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Domiciliation

Question

Hi all,

First time posting on here because I'm in a rather sticky situation.

I'm currently living in Belgium doing an 8 month stage as part of my university studies in the UK. This is my first time living abroad. As far as I understand it, I need to apply for residency in Belgium because the duration of my stay is longer than 3 months.

So that I did, and it was a long, drawn-out affair trying to get ahold of translated copy of my birth certificate but I eventually got an appointment at my local commune and started the process. They said the police would come to verify I was living at the address - fair enough, I'd read it was part of the process.

But I didn't even realise this was at odds with my rental contract which states not to list the address as a primary residence. I didn't know domiciliation was a thing and that it is required for residency (isn't it?)

I've been incredibly naive - the first time I heard the phrase domiciliation was when my landlord was having a go at me down the phone for being dishonest... I understand her reasons for not wanting domiciled tenants and her concerns about taxes and she has been emailing me to say "do not open the door if they come, don't let anyone in, don't let them see you in the house" etc. It's quite scary, to be honest.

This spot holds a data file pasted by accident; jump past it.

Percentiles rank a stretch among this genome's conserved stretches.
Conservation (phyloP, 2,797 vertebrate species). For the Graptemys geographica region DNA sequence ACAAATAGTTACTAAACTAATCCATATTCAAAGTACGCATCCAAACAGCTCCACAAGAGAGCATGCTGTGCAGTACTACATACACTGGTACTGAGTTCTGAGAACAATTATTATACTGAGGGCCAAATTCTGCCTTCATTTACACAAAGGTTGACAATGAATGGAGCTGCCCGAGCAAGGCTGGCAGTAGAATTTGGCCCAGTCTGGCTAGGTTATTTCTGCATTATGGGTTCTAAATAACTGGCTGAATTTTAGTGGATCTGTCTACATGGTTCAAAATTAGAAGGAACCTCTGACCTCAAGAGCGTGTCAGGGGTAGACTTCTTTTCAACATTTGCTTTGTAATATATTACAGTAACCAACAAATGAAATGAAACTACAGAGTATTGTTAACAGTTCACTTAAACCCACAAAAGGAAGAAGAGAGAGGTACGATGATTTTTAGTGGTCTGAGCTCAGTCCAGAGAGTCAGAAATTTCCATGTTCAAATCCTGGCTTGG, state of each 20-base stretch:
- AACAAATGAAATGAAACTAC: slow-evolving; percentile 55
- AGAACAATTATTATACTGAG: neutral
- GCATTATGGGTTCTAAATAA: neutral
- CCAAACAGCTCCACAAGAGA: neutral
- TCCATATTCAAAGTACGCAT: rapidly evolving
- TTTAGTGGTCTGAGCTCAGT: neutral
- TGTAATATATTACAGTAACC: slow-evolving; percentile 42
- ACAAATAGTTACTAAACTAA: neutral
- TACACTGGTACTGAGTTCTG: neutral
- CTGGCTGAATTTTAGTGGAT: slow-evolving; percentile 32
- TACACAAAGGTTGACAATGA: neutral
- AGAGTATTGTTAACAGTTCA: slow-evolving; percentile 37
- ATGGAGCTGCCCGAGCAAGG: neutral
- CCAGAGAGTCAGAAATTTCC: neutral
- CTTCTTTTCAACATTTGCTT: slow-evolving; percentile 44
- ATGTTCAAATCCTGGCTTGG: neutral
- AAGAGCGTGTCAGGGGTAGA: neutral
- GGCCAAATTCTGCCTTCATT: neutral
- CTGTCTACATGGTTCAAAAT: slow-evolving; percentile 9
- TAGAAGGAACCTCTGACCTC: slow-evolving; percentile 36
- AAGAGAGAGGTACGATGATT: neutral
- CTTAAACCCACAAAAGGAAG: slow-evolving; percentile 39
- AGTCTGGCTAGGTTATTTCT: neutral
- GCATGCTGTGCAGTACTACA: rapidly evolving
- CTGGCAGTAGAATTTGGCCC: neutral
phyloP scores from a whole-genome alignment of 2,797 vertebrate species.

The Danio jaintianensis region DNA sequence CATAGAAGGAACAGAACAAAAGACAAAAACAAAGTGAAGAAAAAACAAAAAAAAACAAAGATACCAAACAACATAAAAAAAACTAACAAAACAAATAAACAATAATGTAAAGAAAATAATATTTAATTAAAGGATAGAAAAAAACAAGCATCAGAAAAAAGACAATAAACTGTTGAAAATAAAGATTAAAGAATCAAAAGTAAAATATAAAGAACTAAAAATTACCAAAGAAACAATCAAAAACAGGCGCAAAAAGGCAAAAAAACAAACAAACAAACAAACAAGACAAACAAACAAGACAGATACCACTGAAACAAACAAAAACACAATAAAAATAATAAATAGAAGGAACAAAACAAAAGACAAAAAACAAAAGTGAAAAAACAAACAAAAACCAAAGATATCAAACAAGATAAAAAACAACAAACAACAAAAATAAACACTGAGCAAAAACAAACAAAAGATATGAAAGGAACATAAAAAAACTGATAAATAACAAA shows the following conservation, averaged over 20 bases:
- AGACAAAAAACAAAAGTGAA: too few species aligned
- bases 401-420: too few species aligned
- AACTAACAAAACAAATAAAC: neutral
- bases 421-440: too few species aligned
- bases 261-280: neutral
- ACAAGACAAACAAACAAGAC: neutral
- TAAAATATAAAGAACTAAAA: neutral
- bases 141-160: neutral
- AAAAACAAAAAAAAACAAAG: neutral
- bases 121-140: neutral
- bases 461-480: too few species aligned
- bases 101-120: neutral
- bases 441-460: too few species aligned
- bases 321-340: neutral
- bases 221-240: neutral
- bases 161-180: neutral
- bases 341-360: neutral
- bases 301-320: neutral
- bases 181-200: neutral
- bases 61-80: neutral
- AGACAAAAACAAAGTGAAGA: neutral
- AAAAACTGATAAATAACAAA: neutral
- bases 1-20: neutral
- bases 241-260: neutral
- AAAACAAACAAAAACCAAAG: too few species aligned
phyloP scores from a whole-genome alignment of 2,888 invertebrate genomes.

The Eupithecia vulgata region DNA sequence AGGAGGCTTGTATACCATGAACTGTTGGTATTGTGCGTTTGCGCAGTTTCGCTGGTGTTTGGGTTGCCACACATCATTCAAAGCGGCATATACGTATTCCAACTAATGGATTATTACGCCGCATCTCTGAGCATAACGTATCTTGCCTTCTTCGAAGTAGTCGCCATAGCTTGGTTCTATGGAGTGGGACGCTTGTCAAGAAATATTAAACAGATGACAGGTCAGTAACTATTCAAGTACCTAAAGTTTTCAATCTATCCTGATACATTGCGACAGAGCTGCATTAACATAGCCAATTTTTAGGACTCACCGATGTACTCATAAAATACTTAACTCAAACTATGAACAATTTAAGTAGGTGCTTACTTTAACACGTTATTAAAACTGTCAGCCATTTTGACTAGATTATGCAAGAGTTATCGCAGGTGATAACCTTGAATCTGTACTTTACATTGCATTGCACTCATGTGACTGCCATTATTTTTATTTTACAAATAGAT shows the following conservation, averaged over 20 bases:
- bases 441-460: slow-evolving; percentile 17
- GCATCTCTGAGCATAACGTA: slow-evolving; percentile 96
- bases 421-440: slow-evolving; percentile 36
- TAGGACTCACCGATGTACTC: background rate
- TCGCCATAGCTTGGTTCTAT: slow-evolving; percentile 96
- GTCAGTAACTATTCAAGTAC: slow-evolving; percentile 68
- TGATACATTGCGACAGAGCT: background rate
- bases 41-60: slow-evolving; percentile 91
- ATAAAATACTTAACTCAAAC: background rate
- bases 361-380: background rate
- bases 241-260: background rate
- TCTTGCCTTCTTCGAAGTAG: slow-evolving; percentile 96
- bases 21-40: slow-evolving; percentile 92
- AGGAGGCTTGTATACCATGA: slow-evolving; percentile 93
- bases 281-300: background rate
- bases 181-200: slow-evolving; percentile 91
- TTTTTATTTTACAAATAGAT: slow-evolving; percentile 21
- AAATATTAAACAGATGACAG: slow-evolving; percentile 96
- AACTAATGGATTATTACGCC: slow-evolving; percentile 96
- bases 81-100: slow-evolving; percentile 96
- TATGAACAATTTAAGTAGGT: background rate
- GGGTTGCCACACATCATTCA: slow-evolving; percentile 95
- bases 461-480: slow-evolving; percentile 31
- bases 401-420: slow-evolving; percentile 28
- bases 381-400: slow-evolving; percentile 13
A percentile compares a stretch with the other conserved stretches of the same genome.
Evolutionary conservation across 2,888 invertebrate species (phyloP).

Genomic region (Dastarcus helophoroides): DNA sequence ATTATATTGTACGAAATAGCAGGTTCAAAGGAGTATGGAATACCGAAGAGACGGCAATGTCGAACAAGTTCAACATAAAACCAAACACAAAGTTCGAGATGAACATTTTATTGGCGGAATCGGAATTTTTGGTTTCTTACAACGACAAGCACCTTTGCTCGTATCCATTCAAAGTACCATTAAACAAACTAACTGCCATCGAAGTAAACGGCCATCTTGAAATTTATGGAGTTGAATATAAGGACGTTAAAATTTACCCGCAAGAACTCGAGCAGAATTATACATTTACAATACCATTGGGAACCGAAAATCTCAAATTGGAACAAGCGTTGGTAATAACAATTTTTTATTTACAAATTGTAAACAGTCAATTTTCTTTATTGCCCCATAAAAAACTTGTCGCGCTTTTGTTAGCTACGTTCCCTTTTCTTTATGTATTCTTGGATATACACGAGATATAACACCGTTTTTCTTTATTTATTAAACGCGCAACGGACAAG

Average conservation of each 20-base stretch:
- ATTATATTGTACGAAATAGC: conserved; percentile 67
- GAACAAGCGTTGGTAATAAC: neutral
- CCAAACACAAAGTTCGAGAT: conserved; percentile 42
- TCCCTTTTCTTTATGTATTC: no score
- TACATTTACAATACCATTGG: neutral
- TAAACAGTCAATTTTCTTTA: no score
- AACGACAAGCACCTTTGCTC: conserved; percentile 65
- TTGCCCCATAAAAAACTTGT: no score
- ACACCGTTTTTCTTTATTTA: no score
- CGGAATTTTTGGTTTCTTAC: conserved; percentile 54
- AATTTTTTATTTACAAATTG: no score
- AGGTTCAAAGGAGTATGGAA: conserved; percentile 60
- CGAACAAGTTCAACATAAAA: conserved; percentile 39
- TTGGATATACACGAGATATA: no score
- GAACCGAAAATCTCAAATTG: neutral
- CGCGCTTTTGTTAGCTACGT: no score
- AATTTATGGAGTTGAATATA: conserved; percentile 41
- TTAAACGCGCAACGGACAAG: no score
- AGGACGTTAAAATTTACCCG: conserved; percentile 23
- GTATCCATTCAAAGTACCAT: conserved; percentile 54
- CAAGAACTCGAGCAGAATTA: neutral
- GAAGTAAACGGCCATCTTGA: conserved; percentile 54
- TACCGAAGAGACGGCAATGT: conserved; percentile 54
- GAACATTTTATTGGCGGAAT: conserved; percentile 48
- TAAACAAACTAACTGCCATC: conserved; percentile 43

Well, my housemate answered the door to them yesterday and I felt so torn but at the end of the day, I can't exactly turn the police away and say "actually I don't live here."

I hope to rectify things with another appointment at the town hall, but Wednesday can't come soon enough. I've well and truly opened a can of worms not just for myself but for my housemates, as my landlord is saying she could well kick everyone out :(

What should I do in this situation? After all, I have breached the terms of my contract and I may have to look for alternative accommodation. If so, how can I do that, and terminate a contract early, with such short notice? Can my landlord legally invoice me and make me pay for any taxes this may incur?

J

In Belgium, a student is not resident at their place of study but is resident at their "home". So no, you don't need to register.

Check this with your university accommodation office.

Jan 12, 2021 22:33
kasseistamper

I agree that you should check with your uni and take a copy of the contract to show them.
It's hard to imagine that a contract which is worded to allow your landlady to avoid paying taxes (i.e. to break the law) will be legally enforceable. And, whilst a Belgian student is considered to be resident at their family home, I'm not sure that this applies to 'foreign' students.

Jan 13, 2021 10:02
becasse

Students from another country (whether EU or not) intending to study in Belgium for more than 3 months DO have to register with their commune, although I am puzzled by the requirement for a translated birth certificate as normally a passport (plus visa D for non EU) or ID card (EU only) should suffice, so you have done nothing wrong.
If your landlady hassles you further, call the police.

Jan 13, 2021 22:48